Grow this radish for its tasty seedpods(Read article summary)
Rat tail radish is a tasty plant with a funny name.
Forget those crunchy, bland, red radishes found on relish plates. They’re tasteless in comparison to Rat tail radish pods.
Radishes that have pods produce abundant foliage and tall flower stalks quickly early in the spring. When the lavender flowers are pollinated, they turn into crispy pods with the signature mustard-nuanced flavor all in the radish family have.
Podding radishes (Raphanus caudatus) are like others in the family in that they need cool weather for best flavor and very cool soil (as soon as it can be worked) for best growth.
But podding radishes tolerate heat better than root radishes when temperatures soar.
Rat tail pods begin to form in 40 to 50 days, lower ones ripening first. Pick pods when they are tender, before they become fibrous. The 4- to-12-inch long pods are most crisp and pungent when about the thickness of a pencil.
Pod colors range from green to green mottled with lavender to purple. The purple ones are the spiciest.
Another podding radish, Munchen Bier (55 days), also produces a large, white, turnip-shaped root when planted late in the summer. When soil turns cooler, flower stalks and mild pods form, too.
Podding radishes were planted in most gardens during the Civil War era, but faded from favor in the early 1900s. Originally from Java, they migrated to this country with immigrants and gathered favor with gardeners quickly.
Heirloom enthusiasts, including me, rediscovered podding radishes in the 1980s. They’re crunchy additions to that first spring salad and fast-growing pickle material. Packed with Vitamin C, podding radishes also offer plenty of other low-cal, high-fiber nutrients.
Here’s my favorite radish pod pickle recipe. You can make these in as little as eight hours.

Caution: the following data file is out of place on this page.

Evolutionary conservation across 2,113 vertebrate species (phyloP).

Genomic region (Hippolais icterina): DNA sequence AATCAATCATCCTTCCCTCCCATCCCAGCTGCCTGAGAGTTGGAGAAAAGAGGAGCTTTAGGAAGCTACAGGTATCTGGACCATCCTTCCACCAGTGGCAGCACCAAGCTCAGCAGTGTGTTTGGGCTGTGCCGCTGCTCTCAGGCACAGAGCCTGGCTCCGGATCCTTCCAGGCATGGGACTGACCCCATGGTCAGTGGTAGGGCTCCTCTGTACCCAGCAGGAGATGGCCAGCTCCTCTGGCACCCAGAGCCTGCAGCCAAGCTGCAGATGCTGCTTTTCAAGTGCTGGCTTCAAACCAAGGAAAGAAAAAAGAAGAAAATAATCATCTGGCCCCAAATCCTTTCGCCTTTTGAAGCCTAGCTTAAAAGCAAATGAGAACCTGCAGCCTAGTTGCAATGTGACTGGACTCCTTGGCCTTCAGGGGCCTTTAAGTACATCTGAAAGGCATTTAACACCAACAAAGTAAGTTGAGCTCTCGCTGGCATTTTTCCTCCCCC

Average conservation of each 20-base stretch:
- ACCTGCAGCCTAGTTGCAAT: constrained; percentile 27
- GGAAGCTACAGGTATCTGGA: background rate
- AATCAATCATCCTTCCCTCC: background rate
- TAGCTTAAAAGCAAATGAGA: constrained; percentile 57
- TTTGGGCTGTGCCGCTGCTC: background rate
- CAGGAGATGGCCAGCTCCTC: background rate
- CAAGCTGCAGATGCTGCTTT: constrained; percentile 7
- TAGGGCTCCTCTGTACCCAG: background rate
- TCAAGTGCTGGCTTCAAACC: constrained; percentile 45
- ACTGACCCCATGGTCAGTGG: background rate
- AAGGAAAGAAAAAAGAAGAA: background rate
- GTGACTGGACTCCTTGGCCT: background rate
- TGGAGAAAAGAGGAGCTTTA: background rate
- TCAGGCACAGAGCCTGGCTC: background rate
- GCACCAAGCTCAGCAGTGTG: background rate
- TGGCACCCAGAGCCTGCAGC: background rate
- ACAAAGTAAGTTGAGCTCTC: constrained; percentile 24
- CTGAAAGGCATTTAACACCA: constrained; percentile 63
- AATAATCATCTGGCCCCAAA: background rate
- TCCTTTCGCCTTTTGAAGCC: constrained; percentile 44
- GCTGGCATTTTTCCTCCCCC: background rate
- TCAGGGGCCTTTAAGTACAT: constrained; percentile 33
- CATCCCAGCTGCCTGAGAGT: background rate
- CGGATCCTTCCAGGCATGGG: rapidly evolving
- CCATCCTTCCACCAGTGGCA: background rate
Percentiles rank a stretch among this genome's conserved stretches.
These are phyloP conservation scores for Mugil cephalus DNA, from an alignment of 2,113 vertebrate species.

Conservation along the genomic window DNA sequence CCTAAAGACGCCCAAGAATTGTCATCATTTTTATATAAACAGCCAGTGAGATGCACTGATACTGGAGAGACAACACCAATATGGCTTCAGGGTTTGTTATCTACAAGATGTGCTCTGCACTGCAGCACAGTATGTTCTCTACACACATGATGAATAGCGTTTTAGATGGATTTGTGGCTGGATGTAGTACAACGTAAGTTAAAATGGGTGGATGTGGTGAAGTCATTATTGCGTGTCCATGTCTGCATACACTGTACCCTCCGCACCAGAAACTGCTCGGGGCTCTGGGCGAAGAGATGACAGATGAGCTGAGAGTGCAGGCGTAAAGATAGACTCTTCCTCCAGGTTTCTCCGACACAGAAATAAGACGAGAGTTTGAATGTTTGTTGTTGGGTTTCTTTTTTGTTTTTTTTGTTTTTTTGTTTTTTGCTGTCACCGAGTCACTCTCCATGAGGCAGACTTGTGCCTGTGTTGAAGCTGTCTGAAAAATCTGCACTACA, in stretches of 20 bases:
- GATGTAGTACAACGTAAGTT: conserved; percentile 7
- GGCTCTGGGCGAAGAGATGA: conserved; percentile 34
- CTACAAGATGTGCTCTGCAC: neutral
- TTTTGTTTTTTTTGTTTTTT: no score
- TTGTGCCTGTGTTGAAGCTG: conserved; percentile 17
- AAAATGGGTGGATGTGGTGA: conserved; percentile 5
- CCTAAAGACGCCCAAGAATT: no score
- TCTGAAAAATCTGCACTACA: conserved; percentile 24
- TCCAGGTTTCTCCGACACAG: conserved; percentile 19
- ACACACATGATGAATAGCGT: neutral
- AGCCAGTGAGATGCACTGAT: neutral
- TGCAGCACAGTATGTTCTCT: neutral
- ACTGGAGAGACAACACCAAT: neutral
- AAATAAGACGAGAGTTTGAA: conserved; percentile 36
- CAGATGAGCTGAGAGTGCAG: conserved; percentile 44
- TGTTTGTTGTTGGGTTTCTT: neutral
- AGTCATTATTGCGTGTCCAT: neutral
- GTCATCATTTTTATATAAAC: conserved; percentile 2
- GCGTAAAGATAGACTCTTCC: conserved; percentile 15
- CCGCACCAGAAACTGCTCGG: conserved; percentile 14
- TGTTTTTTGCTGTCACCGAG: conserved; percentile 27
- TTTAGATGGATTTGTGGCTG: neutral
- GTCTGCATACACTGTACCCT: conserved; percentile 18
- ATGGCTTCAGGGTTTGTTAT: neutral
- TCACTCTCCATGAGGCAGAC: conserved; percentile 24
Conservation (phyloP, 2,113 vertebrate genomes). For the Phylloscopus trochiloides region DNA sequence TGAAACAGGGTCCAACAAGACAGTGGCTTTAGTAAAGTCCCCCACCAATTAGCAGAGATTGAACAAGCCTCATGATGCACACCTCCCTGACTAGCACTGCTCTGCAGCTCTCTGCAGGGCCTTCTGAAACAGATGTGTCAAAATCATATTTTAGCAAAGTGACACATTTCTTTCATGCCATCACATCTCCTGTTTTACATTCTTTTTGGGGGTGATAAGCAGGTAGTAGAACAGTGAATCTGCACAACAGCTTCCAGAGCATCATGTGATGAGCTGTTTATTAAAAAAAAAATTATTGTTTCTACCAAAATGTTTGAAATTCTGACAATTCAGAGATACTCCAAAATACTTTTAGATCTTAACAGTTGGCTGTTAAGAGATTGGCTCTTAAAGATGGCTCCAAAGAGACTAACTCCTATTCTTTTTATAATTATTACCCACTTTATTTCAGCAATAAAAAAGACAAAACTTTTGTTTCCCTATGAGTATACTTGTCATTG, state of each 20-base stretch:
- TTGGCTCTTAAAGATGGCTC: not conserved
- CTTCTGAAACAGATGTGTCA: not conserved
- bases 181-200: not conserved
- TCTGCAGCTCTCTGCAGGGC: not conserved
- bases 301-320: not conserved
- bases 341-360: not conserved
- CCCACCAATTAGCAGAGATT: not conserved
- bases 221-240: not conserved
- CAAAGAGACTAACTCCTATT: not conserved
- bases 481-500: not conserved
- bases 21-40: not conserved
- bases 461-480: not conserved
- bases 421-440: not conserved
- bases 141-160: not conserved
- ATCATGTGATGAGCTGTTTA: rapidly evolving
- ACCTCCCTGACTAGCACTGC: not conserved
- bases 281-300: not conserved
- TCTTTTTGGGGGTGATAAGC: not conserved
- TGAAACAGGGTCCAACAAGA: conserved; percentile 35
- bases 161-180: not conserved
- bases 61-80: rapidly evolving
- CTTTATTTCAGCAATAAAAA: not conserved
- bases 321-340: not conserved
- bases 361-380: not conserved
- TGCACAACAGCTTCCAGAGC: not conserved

2 cups radish pods
1 teaspoon. sea salt
2 tablespoons rice wine vinegar
Ground black pepper
Sesame seed oil
Put pods in a mixing bowl and sprinkle with salt. Cover and chill in refrigerator for 30 minutes.
Drain accumulated liquid and rinse to remove the salt. Pat dry with paper towels and return to bowl. Add rice wine vinegar, a dash or two of ground black pepper, and a couple drops of sesame seed oil. Refrigerate at least eight hours before serving.
Doreen Howard, the Edible Explorer, is one of eight garden writers who blog regularly at Diggin' It. If it’s edible and unusual, Doreen figures out a way to grow it in her USDA Zone 4b garden. She’ll try anything once, even smelly Durian. A former garden editor at Woman’s Day, she writes regularly for The American Gardener and The Old Farmer’s Almanac’s Garden Guide.
Editor’s note: To read more by Doreen Howard, click here. The Monitor’s main gardening page offers articles on many gardening topics. See also our blog archive and our RSS feeds. You may want to visit Gardening With the Monitor on Flickr. Take part in the discussions and get answers to your gardening questions. If you join the group (it’s free), you can upload your garden photos and enter our next contest.